The internet connection here in Kathmandu is very slow at the moment so here are a couple of pictures in the meantime
The guys have now had a full, intensive, course of instruction. They were experienced motorcyclists in their own right, but in reality that was just machine handling skills. Road safety and having a few options of different techniques available were both new areas. Are they safer than they were when we started? Oh yes, without a shadow of a doubt.
We split into two groups for us to observe them riding, Pete and I starting at the rear and working our way to the front and then dropping back, and re-starting the procedure. This works well, and when we overtake the individuals, they no longer think it’s an invitation to race!
The roads are varied; some mud, some gravel, some metalled (in places, at least). But they are all poor. Overall they are much more aware of what’s around them due to improved observation skills. They check for safety before moving and look ahead at overtakes rather than just winging it. A great improvement. They realise now that they may be overtaken more but they will then very soon re-overtake that vehicle and more. It’s a fable we all know but in Nepal it’s a Turtle and a Hare.
They are actually riding at a slower,more regulated, pace now. Some have picked up ‘The System’ quite quickly, others are a little weak still, but just about getting there. It’s a treat watching them being overtaken by a manic scooter-riding local on the tarmac who then slows down for the dirt road and our guys just stand up, look up and accelerate straight past. The message has really got through. Some even leave the tarmac and ride on the dirt to the side. There is often more grip here than on the dusty tarmac so they’re really thinking about their riding now.
Tea is had at a roadside café. Very hot and sweet, lovely. The only problem is my height. At over 6 foot it is considerably in excess of the average Nepali. I have been repeatedly reminding myself of this every time I step out of the shower as the door frame is lower than I expect. Some of the public toilets are surrounded by stalls. I can just stand there and watch the world go by…feels quite awkward actually.
This tea stop is no exception, there is a corrugated metal roof over the seating area. There’s no point having a roof too high, why have one 20 feet up? It just needs to be high enough, which it is for the expected customers. Luckily it has a gutter on it so I walk into that rather than the edge of the sheeting. Unluckily, that gutter is metal so it still flippin’ hurt. Makes quite a noise, too. So I quietly sat and nursed my head.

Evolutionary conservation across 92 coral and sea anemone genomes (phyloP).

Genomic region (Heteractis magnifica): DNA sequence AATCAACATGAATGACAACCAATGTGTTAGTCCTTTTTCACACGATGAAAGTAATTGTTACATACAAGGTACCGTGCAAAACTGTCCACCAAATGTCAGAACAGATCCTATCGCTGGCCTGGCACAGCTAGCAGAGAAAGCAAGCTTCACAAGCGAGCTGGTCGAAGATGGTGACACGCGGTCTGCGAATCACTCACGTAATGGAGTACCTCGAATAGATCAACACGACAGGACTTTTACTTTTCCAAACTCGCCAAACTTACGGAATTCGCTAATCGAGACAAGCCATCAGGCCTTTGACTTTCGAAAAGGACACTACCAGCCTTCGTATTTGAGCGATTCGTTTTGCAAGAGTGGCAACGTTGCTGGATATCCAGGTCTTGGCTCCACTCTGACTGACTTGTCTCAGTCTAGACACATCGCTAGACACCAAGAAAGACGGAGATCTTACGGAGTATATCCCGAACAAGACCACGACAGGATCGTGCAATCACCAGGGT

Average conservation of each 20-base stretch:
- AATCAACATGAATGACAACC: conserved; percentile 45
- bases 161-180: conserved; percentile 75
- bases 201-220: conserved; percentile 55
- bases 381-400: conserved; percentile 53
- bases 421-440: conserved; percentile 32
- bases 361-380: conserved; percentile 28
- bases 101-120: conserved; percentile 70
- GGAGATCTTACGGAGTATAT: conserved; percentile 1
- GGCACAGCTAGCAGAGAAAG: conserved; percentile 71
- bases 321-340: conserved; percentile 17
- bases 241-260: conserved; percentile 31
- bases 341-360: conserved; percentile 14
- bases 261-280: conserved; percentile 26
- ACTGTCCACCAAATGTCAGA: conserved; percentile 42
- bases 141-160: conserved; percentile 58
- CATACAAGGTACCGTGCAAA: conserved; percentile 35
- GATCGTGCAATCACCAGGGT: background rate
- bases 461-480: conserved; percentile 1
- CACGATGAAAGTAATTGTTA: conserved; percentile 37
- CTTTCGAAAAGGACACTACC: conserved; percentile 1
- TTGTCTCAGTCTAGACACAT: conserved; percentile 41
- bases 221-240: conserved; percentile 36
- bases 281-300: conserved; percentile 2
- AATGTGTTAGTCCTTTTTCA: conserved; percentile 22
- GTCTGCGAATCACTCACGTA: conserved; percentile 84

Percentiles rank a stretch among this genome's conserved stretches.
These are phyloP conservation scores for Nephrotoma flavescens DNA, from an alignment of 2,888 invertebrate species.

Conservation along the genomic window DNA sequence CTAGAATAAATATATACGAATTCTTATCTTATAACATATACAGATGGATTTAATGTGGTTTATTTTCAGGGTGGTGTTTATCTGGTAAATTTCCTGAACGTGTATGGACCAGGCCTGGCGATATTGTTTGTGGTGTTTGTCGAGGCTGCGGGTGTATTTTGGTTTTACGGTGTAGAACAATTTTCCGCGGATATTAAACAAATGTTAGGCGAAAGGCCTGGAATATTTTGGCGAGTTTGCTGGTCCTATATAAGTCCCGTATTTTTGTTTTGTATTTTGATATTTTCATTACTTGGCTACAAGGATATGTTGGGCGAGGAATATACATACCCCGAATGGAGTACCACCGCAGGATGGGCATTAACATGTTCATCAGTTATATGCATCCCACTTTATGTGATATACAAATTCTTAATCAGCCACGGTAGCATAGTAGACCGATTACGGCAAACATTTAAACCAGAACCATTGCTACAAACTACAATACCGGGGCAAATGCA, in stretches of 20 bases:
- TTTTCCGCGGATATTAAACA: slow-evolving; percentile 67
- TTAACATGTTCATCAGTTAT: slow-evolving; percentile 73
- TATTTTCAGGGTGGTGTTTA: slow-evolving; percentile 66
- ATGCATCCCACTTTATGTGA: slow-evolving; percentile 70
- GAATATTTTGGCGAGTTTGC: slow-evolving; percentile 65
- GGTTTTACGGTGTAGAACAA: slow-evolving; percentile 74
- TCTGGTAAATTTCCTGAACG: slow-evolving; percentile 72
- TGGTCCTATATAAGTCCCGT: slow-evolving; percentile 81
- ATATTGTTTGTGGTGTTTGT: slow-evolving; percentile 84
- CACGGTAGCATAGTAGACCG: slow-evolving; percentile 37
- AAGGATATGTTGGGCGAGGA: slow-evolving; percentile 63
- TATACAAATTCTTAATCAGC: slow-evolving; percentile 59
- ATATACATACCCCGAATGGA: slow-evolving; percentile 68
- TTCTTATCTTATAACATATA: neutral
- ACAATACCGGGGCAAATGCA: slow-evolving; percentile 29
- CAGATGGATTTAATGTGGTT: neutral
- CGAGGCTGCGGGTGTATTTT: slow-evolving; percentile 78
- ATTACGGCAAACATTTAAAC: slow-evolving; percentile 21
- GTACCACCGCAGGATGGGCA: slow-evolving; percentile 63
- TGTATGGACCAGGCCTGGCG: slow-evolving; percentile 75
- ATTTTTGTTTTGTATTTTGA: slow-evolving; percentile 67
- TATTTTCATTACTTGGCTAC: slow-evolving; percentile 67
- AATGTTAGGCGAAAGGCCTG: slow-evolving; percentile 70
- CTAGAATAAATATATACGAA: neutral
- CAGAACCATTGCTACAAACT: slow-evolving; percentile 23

“Time to go” said Pete
“Clang”! said the gutter…
We then continued to ride to lunch which was at a beautiful location; the Peace Zone Restaurant at Balewa.
This is at a junction of two rivers; the Modi and the Kali Gandaki. It is a particularly Holy location so there are many bridges, all the same as the one from yesterday. Some were the same 20 feet above the river bed, the one we crossed was, at a guess, 500 feet or more, with the same see-through bottom. And bikes, of course.
Heights don’t bother me at all and the views from there were stunning, I have attached some pictures.
The restaurant itself is quite a lavish affair with a variety of zoo themed tables and chairs to sit at, only instead of corrugated metal they are made of Bamboo. They go “Thud”! and still hurt.
We then rode back down the hill to a place called Sarangkot, famous for paragliders and an excellent spot to see the sunrise from. We had another tea stop there which, due to the lack of shelters to sit under, was pain free for me!
We completed our ride home and all twelve students had certainly improved enough to pass the course. Tomorrow we will be looking at them delivering training to each other with a view to them cascading these new techniques to the remaining riders.
Today was to be the first full day of off-road training. We awoke to clear skies for the first time and had a clear view of a snow-capped mountain called Machapuchare, which in Nepali means ‘fish tail’. This name is given to several mountains around the world. That configuration of peaks cannot be seen from our location, but it was impressive nonetheless. I have attached some photographs of the day with very light editing , I hope to further improve with photoshop or lightroom on my return. All feedback gratefully received.
It was about a 40km ride to get to the ‘training ground’ but we had agreed that if we saw somewhere suitable to practice some techniques, then we would stop and do the exercises.